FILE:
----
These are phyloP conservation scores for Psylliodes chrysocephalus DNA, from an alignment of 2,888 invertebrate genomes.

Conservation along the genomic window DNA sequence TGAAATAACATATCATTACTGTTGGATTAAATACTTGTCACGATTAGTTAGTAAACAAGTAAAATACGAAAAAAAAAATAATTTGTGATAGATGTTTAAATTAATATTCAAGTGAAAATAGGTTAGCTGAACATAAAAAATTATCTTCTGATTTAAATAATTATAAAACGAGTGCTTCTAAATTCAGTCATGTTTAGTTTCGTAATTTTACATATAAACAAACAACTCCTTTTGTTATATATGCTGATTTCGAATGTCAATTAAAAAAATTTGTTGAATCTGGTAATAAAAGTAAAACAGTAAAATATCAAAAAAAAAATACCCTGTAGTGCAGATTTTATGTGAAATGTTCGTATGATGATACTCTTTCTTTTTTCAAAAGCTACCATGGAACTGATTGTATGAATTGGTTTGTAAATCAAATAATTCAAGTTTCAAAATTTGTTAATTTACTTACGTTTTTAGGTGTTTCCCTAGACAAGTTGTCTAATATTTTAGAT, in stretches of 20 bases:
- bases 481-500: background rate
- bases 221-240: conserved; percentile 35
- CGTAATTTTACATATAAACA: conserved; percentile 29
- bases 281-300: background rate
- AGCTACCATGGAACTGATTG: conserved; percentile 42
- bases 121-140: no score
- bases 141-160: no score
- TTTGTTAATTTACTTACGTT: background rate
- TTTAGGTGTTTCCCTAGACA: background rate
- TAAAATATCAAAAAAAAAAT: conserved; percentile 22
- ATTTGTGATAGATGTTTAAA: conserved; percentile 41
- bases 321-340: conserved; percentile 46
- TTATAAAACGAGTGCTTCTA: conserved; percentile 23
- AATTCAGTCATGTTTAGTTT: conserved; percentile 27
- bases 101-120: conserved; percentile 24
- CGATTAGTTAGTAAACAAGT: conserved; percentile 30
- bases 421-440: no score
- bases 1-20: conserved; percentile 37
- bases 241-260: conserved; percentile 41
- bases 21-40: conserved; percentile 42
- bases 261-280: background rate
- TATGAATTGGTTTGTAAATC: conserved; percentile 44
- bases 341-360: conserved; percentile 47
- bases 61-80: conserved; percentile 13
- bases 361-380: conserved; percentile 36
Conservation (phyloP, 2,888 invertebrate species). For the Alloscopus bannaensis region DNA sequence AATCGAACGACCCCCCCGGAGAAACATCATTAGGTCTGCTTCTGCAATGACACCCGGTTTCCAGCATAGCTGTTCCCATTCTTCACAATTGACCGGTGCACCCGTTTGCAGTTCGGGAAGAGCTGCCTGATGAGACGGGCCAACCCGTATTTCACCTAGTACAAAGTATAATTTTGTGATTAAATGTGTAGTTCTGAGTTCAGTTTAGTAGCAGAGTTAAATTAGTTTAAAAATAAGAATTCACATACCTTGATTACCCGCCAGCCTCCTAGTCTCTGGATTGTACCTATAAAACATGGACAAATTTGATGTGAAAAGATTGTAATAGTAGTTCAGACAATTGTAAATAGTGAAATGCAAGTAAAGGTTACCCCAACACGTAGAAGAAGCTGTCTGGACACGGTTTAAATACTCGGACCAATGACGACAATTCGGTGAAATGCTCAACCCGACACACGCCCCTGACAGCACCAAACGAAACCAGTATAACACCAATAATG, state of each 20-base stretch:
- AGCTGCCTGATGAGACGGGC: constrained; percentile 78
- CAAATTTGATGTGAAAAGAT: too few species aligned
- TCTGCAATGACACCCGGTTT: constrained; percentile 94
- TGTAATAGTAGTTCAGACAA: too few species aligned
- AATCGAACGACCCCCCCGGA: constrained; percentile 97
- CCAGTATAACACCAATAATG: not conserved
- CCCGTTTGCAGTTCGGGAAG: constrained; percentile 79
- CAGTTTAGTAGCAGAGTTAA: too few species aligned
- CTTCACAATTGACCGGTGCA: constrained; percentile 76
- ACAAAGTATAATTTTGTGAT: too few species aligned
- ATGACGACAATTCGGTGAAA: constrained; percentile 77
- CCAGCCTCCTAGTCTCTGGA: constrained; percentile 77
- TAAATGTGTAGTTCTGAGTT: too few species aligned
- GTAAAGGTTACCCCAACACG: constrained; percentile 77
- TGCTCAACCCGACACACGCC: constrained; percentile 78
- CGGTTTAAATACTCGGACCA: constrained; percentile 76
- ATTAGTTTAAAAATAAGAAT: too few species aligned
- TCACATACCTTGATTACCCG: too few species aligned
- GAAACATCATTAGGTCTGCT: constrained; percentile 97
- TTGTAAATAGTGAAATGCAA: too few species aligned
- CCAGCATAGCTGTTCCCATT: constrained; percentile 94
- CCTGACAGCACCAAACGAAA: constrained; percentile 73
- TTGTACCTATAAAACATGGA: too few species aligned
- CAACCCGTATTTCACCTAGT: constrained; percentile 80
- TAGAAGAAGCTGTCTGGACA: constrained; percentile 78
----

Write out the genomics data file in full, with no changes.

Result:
These are phyloP conservation scores for Psylliodes chrysocephalus DNA, from an alignment of 2,888 invertebrate genomes.

Conservation along the genomic window DNA sequence TGAAATAACATATCATTACTGTTGGATTAAATACTTGTCACGATTAGTTAGTAAACAAGTAAAATACGAAAAAAAAAATAATTTGTGATAGATGTTTAAATTAATATTCAAGTGAAAATAGGTTAGCTGAACATAAAAAATTATCTTCTGATTTAAATAATTATAAAACGAGTGCTTCTAAATTCAGTCATGTTTAGTTTCGTAATTTTACATATAAACAAACAACTCCTTTTGTTATATATGCTGATTTCGAATGTCAATTAAAAAAATTTGTTGAATCTGGTAATAAAAGTAAAACAGTAAAATATCAAAAAAAAAATACCCTGTAGTGCAGATTTTATGTGAAATGTTCGTATGATGATACTCTTTCTTTTTTCAAAAGCTACCATGGAACTGATTGTATGAATTGGTTTGTAAATCAAATAATTCAAGTTTCAAAATTTGTTAATTTACTTACGTTTTTAGGTGTTTCCCTAGACAAGTTGTCTAATATTTTAGAT, in stretches of 20 bases:
- bases 481-500: background rate
- bases 221-240: conserved; percentile 35
- CGTAATTTTACATATAAACA: conserved; percentile 29
- bases 281-300: background rate
- AGCTACCATGGAACTGATTG: conserved; percentile 42
- bases 121-140: no score
- bases 141-160: no score
- TTTGTTAATTTACTTACGTT: background rate
- TTTAGGTGTTTCCCTAGACA: background rate
- TAAAATATCAAAAAAAAAAT: conserved; percentile 22
- ATTTGTGATAGATGTTTAAA: conserved; percentile 41
- bases 321-340: conserved; percentile 46
- TTATAAAACGAGTGCTTCTA: conserved; percentile 23
- AATTCAGTCATGTTTAGTTT: conserved; percentile 27
- bases 101-120: conserved; percentile 24
- CGATTAGTTAGTAAACAAGT: conserved; percentile 30
- bases 421-440: no score
- bases 1-20: conserved; percentile 37
- bases 241-260: conserved; percentile 41
- bases 21-40: conserved; percentile 42
- bases 261-280: background rate
- TATGAATTGGTTTGTAAATC: conserved; percentile 44
- bases 341-360: conserved; percentile 47
- bases 61-80: conserved; percentile 13
- bases 361-380: conserved; percentile 36
Conservation (phyloP, 2,888 invertebrate species). For the Alloscopus bannaensis region DNA sequence AATCGAACGACCCCCCCGGAGAAACATCATTAGGTCTGCTTCTGCAATGACACCCGGTTTCCAGCATAGCTGTTCCCATTCTTCACAATTGACCGGTGCACCCGTTTGCAGTTCGGGAAGAGCTGCCTGATGAGACGGGCCAACCCGTATTTCACCTAGTACAAAGTATAATTTTGTGATTAAATGTGTAGTTCTGAGTTCAGTTTAGTAGCAGAGTTAAATTAGTTTAAAAATAAGAATTCACATACCTTGATTACCCGCCAGCCTCCTAGTCTCTGGATTGTACCTATAAAACATGGACAAATTTGATGTGAAAAGATTGTAATAGTAGTTCAGACAATTGTAAATAGTGAAATGCAAGTAAAGGTTACCCCAACACGTAGAAGAAGCTGTCTGGACACGGTTTAAATACTCGGACCAATGACGACAATTCGGTGAAATGCTCAACCCGACACACGCCCCTGACAGCACCAAACGAAACCAGTATAACACCAATAATG, state of each 20-base stretch:
- AGCTGCCTGATGAGACGGGC: constrained; percentile 78
- CAAATTTGATGTGAAAAGAT: too few species aligned
- TCTGCAATGACACCCGGTTT: constrained; percentile 94
- TGTAATAGTAGTTCAGACAA: too few species aligned
- AATCGAACGACCCCCCCGGA: constrained; percentile 97
- CCAGTATAACACCAATAATG: not conserved
- CCCGTTTGCAGTTCGGGAAG: constrained; percentile 79
- CAGTTTAGTAGCAGAGTTAA: too few species aligned
- CTTCACAATTGACCGGTGCA: constrained; percentile 76
- ACAAAGTATAATTTTGTGAT: too few species aligned
- ATGACGACAATTCGGTGAAA: constrained; percentile 77
- CCAGCCTCCTAGTCTCTGGA: constrained; percentile 77
- TAAATGTGTAGTTCTGAGTT: too few species aligned
- GTAAAGGTTACCCCAACACG: constrained; percentile 77
- TGCTCAACCCGACACACGCC: constrained; percentile 78
- CGGTTTAAATACTCGGACCA: constrained; percentile 76
- ATTAGTTTAAAAATAAGAAT: too few species aligned
- TCACATACCTTGATTACCCG: too few species aligned
- GAAACATCATTAGGTCTGCT: constrained; percentile 97
- TTGTAAATAGTGAAATGCAA: too few species aligned
- CCAGCATAGCTGTTCCCATT: constrained; percentile 94
- CCTGACAGCACCAAACGAAA: constrained; percentile 73
- TTGTACCTATAAAACATGGA: too few species aligned
- CAACCCGTATTTCACCTAGT: constrained; percentile 80
- TAGAAGAAGCTGTCTGGACA: constrained; percentile 78